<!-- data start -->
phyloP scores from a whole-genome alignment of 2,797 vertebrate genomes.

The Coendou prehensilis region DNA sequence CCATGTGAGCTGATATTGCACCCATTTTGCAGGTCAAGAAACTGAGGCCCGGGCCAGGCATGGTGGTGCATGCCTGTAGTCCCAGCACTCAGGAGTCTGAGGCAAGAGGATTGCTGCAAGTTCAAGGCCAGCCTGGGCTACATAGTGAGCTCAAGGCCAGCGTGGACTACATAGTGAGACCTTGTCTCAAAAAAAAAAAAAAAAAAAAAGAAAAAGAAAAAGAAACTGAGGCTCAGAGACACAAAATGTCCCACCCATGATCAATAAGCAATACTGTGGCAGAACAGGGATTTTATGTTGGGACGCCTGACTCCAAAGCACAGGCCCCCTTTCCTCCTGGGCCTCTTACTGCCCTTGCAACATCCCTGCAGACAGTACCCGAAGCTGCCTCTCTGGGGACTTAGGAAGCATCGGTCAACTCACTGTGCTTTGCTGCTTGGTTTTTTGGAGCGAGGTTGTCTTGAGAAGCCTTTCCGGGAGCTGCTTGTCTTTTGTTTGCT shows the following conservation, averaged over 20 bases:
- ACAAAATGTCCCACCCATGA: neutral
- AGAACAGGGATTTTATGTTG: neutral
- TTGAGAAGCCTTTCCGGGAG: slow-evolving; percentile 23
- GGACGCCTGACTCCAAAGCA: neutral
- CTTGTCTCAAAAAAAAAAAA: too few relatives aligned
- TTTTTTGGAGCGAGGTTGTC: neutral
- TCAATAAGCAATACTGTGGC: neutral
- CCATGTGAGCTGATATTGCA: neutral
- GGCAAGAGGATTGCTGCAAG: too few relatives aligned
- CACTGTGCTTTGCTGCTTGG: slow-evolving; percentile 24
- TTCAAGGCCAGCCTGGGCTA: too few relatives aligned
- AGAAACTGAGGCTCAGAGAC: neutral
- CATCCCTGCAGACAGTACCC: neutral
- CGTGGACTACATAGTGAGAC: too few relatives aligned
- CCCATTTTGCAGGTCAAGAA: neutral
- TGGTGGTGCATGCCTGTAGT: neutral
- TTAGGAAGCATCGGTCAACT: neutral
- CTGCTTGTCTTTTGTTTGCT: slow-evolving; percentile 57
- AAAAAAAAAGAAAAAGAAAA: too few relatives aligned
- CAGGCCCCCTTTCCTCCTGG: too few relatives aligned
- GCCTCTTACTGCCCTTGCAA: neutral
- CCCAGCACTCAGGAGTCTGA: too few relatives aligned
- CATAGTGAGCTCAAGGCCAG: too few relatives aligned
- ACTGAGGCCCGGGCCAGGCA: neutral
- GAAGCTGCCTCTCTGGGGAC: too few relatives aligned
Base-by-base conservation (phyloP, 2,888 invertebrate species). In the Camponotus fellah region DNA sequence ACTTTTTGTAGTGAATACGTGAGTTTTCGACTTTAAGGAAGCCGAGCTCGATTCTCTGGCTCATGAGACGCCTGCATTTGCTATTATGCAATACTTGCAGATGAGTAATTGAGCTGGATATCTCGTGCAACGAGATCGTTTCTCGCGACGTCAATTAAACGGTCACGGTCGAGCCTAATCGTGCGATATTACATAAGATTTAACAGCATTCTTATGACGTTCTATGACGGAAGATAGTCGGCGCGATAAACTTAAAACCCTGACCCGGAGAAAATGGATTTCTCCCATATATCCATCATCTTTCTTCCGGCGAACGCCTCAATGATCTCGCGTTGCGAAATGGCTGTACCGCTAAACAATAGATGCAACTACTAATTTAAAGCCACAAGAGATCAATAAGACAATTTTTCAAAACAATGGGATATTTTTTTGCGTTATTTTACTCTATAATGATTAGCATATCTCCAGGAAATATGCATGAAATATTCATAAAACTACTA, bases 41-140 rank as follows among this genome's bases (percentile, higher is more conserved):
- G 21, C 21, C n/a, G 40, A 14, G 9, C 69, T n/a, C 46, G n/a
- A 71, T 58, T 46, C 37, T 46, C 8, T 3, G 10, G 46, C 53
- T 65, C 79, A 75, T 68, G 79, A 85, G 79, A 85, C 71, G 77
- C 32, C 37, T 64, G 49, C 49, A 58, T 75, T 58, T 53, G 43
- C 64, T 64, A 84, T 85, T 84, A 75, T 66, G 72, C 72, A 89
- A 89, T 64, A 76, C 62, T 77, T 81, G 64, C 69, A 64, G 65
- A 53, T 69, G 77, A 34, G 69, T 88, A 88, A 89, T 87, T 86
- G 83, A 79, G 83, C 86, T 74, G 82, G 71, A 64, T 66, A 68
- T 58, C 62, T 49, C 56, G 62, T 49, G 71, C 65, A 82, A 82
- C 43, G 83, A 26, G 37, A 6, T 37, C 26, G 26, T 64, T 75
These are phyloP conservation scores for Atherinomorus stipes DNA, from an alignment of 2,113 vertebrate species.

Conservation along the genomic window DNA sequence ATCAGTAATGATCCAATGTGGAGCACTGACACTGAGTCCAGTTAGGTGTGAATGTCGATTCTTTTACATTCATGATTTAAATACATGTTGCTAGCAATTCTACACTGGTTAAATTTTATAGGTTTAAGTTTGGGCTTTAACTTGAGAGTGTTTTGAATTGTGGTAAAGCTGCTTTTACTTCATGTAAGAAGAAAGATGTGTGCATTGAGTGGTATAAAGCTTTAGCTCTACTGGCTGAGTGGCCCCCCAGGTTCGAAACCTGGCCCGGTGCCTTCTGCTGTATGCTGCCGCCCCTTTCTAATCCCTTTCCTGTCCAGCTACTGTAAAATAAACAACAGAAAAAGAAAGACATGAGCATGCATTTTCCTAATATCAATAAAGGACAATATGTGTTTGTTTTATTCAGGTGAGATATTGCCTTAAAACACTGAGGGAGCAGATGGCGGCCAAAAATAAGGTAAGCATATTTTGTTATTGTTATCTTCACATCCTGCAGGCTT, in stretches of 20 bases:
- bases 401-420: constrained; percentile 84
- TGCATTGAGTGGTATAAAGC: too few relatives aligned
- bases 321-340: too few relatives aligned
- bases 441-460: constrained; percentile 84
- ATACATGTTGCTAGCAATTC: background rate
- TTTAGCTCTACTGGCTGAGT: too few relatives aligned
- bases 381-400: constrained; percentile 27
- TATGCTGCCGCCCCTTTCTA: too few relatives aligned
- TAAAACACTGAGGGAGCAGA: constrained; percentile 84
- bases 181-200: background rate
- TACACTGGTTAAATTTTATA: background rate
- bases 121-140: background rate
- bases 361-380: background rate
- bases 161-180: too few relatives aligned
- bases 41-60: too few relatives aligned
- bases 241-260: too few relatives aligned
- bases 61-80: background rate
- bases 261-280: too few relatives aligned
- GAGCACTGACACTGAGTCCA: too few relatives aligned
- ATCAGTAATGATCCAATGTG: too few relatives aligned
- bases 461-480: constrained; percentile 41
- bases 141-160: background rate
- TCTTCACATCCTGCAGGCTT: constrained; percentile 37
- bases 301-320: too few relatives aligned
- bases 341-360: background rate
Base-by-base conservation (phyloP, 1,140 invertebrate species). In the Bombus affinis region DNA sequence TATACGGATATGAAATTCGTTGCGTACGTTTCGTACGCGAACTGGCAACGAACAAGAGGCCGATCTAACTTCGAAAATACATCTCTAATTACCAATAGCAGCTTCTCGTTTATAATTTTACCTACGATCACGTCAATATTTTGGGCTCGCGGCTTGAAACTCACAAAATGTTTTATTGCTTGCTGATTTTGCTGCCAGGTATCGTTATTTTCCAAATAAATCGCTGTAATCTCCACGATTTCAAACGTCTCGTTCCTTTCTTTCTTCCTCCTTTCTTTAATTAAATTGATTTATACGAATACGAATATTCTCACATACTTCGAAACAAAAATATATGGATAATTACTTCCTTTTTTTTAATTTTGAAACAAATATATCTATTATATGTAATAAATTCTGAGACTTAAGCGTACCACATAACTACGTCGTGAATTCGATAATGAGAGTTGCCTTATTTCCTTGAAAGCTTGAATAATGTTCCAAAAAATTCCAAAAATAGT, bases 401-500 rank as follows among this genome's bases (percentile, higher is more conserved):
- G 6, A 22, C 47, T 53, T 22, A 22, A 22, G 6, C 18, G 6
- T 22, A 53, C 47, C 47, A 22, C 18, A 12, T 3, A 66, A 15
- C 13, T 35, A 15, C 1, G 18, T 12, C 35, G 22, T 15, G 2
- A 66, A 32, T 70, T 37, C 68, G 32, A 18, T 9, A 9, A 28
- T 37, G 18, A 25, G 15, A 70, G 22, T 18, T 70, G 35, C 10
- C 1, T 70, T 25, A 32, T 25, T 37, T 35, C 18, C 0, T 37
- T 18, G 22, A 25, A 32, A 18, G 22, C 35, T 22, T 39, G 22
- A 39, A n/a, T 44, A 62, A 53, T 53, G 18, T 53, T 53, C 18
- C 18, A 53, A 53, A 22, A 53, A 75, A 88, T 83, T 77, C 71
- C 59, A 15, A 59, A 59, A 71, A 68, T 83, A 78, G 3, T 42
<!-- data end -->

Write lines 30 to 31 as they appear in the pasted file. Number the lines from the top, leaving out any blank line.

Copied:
- A 71, T 58, T 46, C 37, T 46, C 8, T 3, G 10, G 46, C 53
- T 65, C 79, A 75, T 68, G 79, A 85, G 79, A 85, C 71, G 77